A slim memoir from Portlandia’s Carrie Brownstein, but be warned: it is definitely not about that work. Instead, this is about her early family life in the Northwest and her young woman life in one of the best unknown bands of the 1990s/2000s, Sleater-Kinney. Of course, they are still around and releasing good music, but their unknown status is probably past, largely because of Brownstein’s new TV fame and because the teens that found them then are now critics and paid writers and can reciprocate with open love and respect and everyone else can pretend to have followed them for years. For those who do follow them, this book will be familiar in its existentialist language, even as the actual events are presented plainly, dramatically and only rarely as funny. All of that seems perfect for a book about this painfully present band that was always more about intense performances with alternately obscure or in-your-face lyrics and was much less- if it all- about any rock posturing or god(dess) complex. Brownstein certainly understands and communicates that just being in a band was a lifesaver, but that she used it respectfully to find her adult voice to say something rather than just using it to seem cool is also clear.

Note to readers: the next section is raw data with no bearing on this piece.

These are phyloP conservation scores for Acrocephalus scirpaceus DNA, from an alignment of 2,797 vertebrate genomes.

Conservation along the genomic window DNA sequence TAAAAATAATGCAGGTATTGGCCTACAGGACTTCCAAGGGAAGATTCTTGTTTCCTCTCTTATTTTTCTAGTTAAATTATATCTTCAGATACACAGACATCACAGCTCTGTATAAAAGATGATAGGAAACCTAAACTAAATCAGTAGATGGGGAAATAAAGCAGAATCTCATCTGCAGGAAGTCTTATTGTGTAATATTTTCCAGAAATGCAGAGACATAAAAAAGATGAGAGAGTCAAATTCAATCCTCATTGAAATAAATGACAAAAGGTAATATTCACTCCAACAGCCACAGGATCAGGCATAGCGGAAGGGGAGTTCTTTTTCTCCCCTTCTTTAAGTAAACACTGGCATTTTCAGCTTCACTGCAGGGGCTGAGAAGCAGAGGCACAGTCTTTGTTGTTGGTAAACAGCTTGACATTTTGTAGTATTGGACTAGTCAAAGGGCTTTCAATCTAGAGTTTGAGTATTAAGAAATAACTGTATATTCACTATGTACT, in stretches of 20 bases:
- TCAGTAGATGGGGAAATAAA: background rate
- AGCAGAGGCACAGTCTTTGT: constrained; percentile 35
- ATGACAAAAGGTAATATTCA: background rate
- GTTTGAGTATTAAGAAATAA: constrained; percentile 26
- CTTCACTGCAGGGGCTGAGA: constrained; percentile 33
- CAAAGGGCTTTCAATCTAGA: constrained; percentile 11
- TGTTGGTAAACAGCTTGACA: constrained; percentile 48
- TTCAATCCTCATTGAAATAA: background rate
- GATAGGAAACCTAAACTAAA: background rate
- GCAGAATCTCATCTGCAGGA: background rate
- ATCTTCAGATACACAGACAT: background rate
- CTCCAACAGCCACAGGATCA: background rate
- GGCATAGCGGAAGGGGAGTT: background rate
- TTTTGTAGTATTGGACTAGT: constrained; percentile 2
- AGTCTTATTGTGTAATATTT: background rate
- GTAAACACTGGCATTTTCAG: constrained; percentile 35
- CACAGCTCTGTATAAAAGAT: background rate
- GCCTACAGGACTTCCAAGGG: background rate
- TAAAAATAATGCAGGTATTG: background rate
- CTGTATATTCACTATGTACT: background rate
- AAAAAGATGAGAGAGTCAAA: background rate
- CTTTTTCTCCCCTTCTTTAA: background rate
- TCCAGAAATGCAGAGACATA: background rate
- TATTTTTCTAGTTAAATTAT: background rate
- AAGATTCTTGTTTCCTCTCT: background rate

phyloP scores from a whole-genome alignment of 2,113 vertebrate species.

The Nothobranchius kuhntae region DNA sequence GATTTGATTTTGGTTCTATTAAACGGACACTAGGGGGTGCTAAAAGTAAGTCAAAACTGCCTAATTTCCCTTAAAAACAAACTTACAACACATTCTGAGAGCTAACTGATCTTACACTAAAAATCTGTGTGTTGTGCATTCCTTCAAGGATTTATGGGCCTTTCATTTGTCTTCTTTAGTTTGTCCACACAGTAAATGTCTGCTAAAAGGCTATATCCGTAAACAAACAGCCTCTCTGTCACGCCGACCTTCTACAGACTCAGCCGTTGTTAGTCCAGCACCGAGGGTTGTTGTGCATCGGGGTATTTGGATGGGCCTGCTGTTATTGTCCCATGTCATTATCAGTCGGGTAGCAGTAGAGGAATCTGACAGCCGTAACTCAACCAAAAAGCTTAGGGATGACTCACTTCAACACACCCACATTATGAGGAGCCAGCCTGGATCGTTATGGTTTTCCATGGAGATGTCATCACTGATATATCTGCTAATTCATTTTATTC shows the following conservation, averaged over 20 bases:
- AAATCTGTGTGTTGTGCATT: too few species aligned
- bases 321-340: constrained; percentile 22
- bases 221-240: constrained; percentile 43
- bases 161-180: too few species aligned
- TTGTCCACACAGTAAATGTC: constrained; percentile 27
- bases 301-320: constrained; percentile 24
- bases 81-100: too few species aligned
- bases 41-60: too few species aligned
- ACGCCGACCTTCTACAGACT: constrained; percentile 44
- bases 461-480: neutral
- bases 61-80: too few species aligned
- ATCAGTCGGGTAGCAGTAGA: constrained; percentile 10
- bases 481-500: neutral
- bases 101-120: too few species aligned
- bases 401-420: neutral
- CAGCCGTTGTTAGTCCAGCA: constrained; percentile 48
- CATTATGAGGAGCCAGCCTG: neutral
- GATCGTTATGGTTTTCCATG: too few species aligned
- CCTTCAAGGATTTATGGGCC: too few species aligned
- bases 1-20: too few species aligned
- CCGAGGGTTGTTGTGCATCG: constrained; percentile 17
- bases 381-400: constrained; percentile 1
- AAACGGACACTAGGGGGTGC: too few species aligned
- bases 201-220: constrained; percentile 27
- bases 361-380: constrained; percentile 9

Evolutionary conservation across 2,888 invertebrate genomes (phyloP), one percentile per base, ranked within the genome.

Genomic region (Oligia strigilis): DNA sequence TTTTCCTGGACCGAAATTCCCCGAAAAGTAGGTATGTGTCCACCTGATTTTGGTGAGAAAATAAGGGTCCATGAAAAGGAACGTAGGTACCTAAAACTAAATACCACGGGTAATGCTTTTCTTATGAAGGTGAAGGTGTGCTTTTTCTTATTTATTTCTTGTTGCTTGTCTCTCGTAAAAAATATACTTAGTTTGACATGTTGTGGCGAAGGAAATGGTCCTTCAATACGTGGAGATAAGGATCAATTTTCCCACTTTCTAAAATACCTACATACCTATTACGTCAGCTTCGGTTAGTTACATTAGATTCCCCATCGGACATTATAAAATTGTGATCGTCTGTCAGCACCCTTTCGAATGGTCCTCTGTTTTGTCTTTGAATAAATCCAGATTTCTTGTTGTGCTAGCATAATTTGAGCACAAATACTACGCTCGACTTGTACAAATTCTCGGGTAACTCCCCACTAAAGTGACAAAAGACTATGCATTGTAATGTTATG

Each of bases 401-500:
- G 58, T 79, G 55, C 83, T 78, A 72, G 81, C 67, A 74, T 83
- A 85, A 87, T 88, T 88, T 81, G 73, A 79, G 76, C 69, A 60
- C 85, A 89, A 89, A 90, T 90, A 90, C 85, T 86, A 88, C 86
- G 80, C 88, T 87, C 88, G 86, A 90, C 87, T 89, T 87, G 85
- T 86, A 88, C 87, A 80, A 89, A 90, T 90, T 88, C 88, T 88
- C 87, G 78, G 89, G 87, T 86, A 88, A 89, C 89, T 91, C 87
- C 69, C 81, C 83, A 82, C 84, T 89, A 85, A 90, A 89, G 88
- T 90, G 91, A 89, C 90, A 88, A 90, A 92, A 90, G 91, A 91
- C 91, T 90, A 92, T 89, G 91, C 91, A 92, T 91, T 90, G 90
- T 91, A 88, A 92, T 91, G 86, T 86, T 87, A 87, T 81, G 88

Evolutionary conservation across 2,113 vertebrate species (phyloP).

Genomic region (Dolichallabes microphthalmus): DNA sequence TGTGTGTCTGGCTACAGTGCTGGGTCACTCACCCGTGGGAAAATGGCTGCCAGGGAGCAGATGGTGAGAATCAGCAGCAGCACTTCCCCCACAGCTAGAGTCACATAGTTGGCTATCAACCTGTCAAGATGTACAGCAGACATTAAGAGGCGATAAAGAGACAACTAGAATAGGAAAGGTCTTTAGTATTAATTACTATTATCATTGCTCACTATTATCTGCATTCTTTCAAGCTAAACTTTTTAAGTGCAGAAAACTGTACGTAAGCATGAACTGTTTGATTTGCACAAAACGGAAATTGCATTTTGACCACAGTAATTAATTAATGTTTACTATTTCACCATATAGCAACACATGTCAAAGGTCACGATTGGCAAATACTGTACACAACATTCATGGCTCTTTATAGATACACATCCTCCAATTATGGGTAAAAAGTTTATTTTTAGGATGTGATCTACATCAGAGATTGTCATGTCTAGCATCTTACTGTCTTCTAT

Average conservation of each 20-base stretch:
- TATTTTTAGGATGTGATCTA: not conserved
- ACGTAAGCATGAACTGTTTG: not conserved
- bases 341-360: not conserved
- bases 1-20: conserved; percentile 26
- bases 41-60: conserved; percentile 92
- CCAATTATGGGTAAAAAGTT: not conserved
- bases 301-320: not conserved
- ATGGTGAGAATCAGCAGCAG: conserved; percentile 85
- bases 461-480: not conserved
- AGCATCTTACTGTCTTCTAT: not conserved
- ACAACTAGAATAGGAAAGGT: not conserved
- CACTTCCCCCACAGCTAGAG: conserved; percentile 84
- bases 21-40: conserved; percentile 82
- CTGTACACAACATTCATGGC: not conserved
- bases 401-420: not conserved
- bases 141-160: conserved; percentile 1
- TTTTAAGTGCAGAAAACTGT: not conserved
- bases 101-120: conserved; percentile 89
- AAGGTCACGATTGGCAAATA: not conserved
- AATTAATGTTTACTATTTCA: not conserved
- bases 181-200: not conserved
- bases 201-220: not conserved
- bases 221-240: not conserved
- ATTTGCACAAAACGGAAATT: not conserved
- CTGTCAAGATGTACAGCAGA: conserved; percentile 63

Brownstein writes about herself in a rush, seemingly annoyed by her own youth and spends more time and positive energy on the others who make up that time, like her father, her bandmates Corin and Janet and even legendary bands around her such as Bikini Kill or known names like Eddie Vedder (was oddly glad to hear that he is a good guy). That makes sense because the best descriptions in the book are of seeing bands and in describing the scene (maybe the first era that this term was used without irony) in the staplegun marketing of rock and politics back then. Those chapters definitely brought that time back clearly and does so without false nostalgia. Those pieces reminded me of the best writing of Ellen Willis, which to me is saying something.
Brownstein can dazzle with phrases and apt opinions such as “Within the world of the band there was a me and a not me” and “Anything that isn’t traditional for women apparently requires that we remind people what an anomaly it is, even when it becomes less and less of an anomaly” but also can run circles around herself and an opinion so long that it makes you put the book down for a bit. I can relate to that as a writer and I suspect that she is both afraid of revealing too much and unable to resist showing the many sides of any situation that she notices. Both can be disconcerting for autobiographical writing, but lucky for us, she does her best to curb those impulses and her undeniable charisma comes through at almost all times. I hope for many more books by Brownstein, and much more of Sleater-Kinney and yes, many more seasons of Portlandia.
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